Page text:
2015 was a big year.
In December 2013, my husband Nick and I decided we wanted to build a tiny house on wheels. We estimated that we’d build it — with our own hands — in a year-and-a-half.
We were wrong.
So wrong, in fact, that I cried and threw tantrums. I felt foolish and naive: I thought we acted in haste, that we’d been swept away by pretty pictures and a romantic notion of minimalism. We had an unfinished house sitting in my parents’ driveway for months, and for a time, I cursed this stupid fucking thing staring back at me. A voice in my head told me we’d made a mistake.
But we worked through our challenges, found a Northern California builder to finish it, and in a year-and-a-half — on July 4, 2015 — our tiny house was delivered and parked in its inaugural spot.
Living tiny has been a learning experience so far: in some ways, it’s exactly what I expected, but I’ve also been quite surprised by what each day brings — and what I continue to learn about myself, my preferences, and my limitations. Paring down and navigating in such a small space — 131 square feet — has reset me and pushed me to think about what I truly need and want. I’ve never experienced such a blank slate before, from which I can design and experiment with a different routine.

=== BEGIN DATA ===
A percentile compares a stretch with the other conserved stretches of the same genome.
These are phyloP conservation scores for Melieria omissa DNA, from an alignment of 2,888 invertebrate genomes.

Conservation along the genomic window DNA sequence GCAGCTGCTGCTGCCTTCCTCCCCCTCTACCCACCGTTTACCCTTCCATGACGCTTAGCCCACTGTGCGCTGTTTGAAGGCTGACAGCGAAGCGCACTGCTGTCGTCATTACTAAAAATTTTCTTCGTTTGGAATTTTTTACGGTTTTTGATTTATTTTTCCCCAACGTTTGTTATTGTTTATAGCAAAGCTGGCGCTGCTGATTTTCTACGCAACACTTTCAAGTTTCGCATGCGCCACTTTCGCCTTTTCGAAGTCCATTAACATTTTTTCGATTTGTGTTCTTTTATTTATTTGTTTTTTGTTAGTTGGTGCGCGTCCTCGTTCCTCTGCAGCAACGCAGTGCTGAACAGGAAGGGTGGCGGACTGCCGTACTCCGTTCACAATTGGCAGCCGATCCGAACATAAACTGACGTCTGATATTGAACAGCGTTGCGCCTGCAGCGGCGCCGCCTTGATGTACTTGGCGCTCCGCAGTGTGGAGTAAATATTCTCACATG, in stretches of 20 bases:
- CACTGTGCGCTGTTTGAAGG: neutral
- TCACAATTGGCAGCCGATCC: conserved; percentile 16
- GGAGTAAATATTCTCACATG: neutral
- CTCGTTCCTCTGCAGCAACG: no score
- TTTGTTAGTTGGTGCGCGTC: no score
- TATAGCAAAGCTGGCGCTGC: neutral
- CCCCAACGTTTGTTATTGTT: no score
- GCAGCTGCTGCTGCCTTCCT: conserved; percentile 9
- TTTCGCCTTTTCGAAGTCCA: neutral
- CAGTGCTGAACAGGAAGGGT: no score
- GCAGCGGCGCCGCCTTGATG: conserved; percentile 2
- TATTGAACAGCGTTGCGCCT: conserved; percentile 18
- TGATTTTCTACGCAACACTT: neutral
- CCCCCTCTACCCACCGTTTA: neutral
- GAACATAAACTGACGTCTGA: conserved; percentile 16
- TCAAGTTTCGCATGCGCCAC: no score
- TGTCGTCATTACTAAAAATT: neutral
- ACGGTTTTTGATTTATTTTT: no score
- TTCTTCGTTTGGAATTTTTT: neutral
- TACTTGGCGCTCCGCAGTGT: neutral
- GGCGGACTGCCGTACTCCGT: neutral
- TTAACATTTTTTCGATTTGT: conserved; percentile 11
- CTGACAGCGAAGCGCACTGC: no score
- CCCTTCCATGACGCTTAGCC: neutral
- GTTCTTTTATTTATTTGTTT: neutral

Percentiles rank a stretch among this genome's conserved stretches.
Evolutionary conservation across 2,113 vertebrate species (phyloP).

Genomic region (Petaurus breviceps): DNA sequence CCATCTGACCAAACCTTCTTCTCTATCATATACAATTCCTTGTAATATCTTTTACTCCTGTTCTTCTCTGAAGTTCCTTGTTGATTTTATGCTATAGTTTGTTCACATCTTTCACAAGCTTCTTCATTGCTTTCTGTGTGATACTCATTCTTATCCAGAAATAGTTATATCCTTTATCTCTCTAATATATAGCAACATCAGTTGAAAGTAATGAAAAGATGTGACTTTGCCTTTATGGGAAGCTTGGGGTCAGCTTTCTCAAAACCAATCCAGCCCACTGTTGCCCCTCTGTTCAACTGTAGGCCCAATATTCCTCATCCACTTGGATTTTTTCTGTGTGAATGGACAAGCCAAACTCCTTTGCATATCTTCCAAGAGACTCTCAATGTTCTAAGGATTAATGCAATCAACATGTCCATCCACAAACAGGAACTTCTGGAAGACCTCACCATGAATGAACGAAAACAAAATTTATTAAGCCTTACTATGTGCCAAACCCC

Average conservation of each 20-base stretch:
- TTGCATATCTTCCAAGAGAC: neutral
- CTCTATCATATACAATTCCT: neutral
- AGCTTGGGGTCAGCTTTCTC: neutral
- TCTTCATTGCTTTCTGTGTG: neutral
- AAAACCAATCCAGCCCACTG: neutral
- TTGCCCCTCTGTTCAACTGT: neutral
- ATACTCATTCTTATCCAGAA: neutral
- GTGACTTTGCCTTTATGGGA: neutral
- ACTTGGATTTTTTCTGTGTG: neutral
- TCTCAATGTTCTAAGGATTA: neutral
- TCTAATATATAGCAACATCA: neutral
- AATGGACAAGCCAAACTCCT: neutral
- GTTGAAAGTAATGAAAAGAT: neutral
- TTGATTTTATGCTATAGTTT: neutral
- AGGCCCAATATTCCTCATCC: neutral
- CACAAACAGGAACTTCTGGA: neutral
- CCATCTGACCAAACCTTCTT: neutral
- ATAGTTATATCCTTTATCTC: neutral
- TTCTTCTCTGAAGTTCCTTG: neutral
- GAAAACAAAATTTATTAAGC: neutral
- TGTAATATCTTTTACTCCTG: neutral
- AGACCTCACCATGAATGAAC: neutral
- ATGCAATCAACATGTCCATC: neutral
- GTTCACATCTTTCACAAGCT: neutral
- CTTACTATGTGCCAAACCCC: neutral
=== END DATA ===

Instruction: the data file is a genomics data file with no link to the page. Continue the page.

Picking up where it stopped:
Our tiny house isn’t a dream home, and while I know people’s experiences in tiny houses are so different, I’m skeptical of others who say such things. But I’m glad we stuck to our plan and have started to pave a path, as this house is simply step one.